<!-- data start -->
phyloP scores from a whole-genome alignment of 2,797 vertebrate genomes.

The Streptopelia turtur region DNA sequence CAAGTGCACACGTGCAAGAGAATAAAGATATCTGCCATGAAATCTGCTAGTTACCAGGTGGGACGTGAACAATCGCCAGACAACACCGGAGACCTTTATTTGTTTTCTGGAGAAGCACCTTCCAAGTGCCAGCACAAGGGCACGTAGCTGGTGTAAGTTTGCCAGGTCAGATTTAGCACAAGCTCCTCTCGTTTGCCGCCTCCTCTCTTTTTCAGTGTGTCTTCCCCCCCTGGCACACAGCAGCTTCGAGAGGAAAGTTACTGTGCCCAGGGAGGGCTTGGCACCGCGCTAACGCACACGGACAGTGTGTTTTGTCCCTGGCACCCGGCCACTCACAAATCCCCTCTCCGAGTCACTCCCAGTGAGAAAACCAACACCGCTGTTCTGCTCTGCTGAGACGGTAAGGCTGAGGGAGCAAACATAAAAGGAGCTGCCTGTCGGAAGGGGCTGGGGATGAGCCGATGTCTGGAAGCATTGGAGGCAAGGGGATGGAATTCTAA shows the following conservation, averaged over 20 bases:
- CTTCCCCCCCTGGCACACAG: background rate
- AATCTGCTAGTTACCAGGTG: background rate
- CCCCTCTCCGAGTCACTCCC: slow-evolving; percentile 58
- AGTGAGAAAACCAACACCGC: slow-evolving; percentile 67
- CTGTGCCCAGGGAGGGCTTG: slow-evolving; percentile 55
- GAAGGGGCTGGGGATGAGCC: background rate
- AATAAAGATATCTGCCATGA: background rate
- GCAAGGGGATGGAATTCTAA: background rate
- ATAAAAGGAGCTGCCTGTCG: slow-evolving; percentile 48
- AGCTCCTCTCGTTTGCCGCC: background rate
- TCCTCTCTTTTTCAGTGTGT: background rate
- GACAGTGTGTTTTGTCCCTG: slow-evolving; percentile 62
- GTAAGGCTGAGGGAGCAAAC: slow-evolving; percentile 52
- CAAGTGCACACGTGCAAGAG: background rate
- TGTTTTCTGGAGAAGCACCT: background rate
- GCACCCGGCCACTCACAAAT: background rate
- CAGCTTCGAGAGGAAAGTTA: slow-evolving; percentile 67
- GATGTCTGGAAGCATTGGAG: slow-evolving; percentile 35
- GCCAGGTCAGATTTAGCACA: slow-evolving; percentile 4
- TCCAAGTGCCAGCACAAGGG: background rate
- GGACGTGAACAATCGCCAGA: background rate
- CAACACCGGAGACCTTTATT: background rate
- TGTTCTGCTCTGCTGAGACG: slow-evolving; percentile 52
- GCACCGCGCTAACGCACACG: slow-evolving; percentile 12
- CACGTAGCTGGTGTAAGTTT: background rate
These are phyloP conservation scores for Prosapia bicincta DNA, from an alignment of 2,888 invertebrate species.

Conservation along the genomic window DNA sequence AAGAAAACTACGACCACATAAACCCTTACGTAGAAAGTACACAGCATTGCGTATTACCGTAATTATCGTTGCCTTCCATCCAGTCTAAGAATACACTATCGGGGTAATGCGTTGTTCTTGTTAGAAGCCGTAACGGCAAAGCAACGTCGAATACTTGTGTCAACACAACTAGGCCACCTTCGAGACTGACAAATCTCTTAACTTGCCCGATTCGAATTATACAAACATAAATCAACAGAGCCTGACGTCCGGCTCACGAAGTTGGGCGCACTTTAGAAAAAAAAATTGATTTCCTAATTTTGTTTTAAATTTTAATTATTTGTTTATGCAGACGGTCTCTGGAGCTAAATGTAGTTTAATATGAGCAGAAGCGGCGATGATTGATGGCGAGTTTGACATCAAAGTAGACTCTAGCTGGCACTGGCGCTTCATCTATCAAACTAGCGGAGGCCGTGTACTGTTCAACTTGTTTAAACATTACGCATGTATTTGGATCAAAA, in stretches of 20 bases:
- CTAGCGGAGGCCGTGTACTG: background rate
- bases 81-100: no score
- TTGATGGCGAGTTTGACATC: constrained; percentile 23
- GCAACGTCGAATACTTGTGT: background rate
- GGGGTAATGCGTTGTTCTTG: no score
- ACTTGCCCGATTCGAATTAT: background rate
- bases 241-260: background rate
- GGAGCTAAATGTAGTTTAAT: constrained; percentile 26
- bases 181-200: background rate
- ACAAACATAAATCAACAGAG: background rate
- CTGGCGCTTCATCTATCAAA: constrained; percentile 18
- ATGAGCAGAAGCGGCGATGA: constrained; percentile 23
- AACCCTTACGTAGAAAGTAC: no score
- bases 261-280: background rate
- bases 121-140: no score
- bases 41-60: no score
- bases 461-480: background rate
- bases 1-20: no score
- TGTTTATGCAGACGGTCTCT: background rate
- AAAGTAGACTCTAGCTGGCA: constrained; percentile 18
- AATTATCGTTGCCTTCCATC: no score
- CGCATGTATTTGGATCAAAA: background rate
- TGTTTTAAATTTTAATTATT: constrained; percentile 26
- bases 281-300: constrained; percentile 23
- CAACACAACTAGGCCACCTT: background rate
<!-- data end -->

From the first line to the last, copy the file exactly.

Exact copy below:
phyloP scores from a whole-genome alignment of 2,797 vertebrate genomes.

The Streptopelia turtur region DNA sequence CAAGTGCACACGTGCAAGAGAATAAAGATATCTGCCATGAAATCTGCTAGTTACCAGGTGGGACGTGAACAATCGCCAGACAACACCGGAGACCTTTATTTGTTTTCTGGAGAAGCACCTTCCAAGTGCCAGCACAAGGGCACGTAGCTGGTGTAAGTTTGCCAGGTCAGATTTAGCACAAGCTCCTCTCGTTTGCCGCCTCCTCTCTTTTTCAGTGTGTCTTCCCCCCCTGGCACACAGCAGCTTCGAGAGGAAAGTTACTGTGCCCAGGGAGGGCTTGGCACCGCGCTAACGCACACGGACAGTGTGTTTTGTCCCTGGCACCCGGCCACTCACAAATCCCCTCTCCGAGTCACTCCCAGTGAGAAAACCAACACCGCTGTTCTGCTCTGCTGAGACGGTAAGGCTGAGGGAGCAAACATAAAAGGAGCTGCCTGTCGGAAGGGGCTGGGGATGAGCCGATGTCTGGAAGCATTGGAGGCAAGGGGATGGAATTCTAA shows the following conservation, averaged over 20 bases:
- CTTCCCCCCCTGGCACACAG: background rate
- AATCTGCTAGTTACCAGGTG: background rate
- CCCCTCTCCGAGTCACTCCC: slow-evolving; percentile 58
- AGTGAGAAAACCAACACCGC: slow-evolving; percentile 67
- CTGTGCCCAGGGAGGGCTTG: slow-evolving; percentile 55
- GAAGGGGCTGGGGATGAGCC: background rate
- AATAAAGATATCTGCCATGA: background rate
- GCAAGGGGATGGAATTCTAA: background rate
- ATAAAAGGAGCTGCCTGTCG: slow-evolving; percentile 48
- AGCTCCTCTCGTTTGCCGCC: background rate
- TCCTCTCTTTTTCAGTGTGT: background rate
- GACAGTGTGTTTTGTCCCTG: slow-evolving; percentile 62
- GTAAGGCTGAGGGAGCAAAC: slow-evolving; percentile 52
- CAAGTGCACACGTGCAAGAG: background rate
- TGTTTTCTGGAGAAGCACCT: background rate
- GCACCCGGCCACTCACAAAT: background rate
- CAGCTTCGAGAGGAAAGTTA: slow-evolving; percentile 67
- GATGTCTGGAAGCATTGGAG: slow-evolving; percentile 35
- GCCAGGTCAGATTTAGCACA: slow-evolving; percentile 4
- TCCAAGTGCCAGCACAAGGG: background rate
- GGACGTGAACAATCGCCAGA: background rate
- CAACACCGGAGACCTTTATT: background rate
- TGTTCTGCTCTGCTGAGACG: slow-evolving; percentile 52
- GCACCGCGCTAACGCACACG: slow-evolving; percentile 12
- CACGTAGCTGGTGTAAGTTT: background rate
These are phyloP conservation scores for Prosapia bicincta DNA, from an alignment of 2,888 invertebrate species.

Conservation along the genomic window DNA sequence AAGAAAACTACGACCACATAAACCCTTACGTAGAAAGTACACAGCATTGCGTATTACCGTAATTATCGTTGCCTTCCATCCAGTCTAAGAATACACTATCGGGGTAATGCGTTGTTCTTGTTAGAAGCCGTAACGGCAAAGCAACGTCGAATACTTGTGTCAACACAACTAGGCCACCTTCGAGACTGACAAATCTCTTAACTTGCCCGATTCGAATTATACAAACATAAATCAACAGAGCCTGACGTCCGGCTCACGAAGTTGGGCGCACTTTAGAAAAAAAAATTGATTTCCTAATTTTGTTTTAAATTTTAATTATTTGTTTATGCAGACGGTCTCTGGAGCTAAATGTAGTTTAATATGAGCAGAAGCGGCGATGATTGATGGCGAGTTTGACATCAAAGTAGACTCTAGCTGGCACTGGCGCTTCATCTATCAAACTAGCGGAGGCCGTGTACTGTTCAACTTGTTTAAACATTACGCATGTATTTGGATCAAAA, in stretches of 20 bases:
- CTAGCGGAGGCCGTGTACTG: background rate
- bases 81-100: no score
- TTGATGGCGAGTTTGACATC: constrained; percentile 23
- GCAACGTCGAATACTTGTGT: background rate
- GGGGTAATGCGTTGTTCTTG: no score
- ACTTGCCCGATTCGAATTAT: background rate
- bases 241-260: background rate
- GGAGCTAAATGTAGTTTAAT: constrained; percentile 26
- bases 181-200: background rate
- ACAAACATAAATCAACAGAG: background rate
- CTGGCGCTTCATCTATCAAA: constrained; percentile 18
- ATGAGCAGAAGCGGCGATGA: constrained; percentile 23
- AACCCTTACGTAGAAAGTAC: no score
- bases 261-280: background rate
- bases 121-140: no score
- bases 41-60: no score
- bases 461-480: background rate
- bases 1-20: no score
- TGTTTATGCAGACGGTCTCT: background rate
- AAAGTAGACTCTAGCTGGCA: constrained; percentile 18
- AATTATCGTTGCCTTCCATC: no score
- CGCATGTATTTGGATCAAAA: background rate
- TGTTTTAAATTTTAATTATT: constrained; percentile 26
- bases 281-300: constrained; percentile 23
- CAACACAACTAGGCCACCTT: background rate